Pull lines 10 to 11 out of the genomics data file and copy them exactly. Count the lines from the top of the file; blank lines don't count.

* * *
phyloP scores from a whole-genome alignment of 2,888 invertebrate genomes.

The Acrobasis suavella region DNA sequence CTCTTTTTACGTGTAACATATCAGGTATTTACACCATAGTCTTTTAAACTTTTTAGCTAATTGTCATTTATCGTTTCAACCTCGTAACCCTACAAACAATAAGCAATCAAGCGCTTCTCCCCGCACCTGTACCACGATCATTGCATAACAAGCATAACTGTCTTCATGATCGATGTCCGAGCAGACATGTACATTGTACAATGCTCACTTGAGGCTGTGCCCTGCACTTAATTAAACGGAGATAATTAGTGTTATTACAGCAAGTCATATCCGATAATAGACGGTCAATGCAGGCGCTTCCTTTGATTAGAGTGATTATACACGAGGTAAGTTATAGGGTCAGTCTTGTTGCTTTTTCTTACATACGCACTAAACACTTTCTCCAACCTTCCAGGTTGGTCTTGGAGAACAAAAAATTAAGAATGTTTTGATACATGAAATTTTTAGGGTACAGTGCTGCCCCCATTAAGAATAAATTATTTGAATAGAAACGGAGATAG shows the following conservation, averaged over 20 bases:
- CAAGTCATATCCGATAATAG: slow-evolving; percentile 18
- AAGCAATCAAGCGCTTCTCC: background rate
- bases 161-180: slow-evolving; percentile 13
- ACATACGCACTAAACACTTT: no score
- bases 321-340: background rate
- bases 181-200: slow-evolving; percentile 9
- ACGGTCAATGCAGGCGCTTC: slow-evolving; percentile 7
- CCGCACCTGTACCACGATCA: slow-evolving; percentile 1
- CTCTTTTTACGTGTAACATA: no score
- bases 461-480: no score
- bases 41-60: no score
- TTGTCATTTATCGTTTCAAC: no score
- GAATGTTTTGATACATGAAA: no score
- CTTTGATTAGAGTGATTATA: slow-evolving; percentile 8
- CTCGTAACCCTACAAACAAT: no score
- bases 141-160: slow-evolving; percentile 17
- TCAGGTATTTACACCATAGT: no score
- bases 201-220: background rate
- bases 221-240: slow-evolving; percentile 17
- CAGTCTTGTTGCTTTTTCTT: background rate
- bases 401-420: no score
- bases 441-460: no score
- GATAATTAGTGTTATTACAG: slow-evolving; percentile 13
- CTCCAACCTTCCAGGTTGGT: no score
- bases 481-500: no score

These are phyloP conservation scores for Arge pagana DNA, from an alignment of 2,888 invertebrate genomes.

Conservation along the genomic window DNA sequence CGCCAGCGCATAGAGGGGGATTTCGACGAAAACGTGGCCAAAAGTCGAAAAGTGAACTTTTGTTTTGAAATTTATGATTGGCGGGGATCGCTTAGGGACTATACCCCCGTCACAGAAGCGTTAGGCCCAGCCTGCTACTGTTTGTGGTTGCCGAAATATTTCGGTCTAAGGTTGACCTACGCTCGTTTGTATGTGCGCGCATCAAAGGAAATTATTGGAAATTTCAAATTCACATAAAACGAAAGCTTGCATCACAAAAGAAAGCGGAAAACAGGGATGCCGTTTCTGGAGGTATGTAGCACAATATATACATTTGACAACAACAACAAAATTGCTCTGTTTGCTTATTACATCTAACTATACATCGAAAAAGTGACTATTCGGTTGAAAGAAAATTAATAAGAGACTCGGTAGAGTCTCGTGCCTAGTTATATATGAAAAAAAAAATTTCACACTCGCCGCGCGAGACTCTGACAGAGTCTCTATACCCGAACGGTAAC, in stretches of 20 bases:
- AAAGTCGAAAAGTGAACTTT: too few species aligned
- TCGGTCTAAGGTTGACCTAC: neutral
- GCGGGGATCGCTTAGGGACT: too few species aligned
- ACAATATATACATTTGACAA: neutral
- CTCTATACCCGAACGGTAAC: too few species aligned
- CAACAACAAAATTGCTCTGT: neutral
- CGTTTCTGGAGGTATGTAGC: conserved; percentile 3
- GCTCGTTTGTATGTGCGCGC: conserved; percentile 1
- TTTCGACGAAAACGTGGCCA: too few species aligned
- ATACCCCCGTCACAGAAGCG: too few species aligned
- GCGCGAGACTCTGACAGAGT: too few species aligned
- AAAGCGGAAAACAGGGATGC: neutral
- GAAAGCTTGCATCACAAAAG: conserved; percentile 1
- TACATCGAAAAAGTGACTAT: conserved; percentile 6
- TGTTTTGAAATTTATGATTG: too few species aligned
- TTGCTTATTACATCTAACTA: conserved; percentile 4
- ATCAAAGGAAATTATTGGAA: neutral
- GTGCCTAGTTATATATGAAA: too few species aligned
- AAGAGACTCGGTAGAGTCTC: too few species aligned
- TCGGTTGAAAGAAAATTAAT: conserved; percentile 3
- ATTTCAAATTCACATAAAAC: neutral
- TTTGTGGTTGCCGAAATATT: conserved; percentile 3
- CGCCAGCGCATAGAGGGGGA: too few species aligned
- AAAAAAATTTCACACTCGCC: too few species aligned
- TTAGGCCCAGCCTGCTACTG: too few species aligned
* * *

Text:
- CCGCACCTGTACCACGATCA: slow-evolving; percentile 1
- CTCTTTTTACGTGTAACATA: no score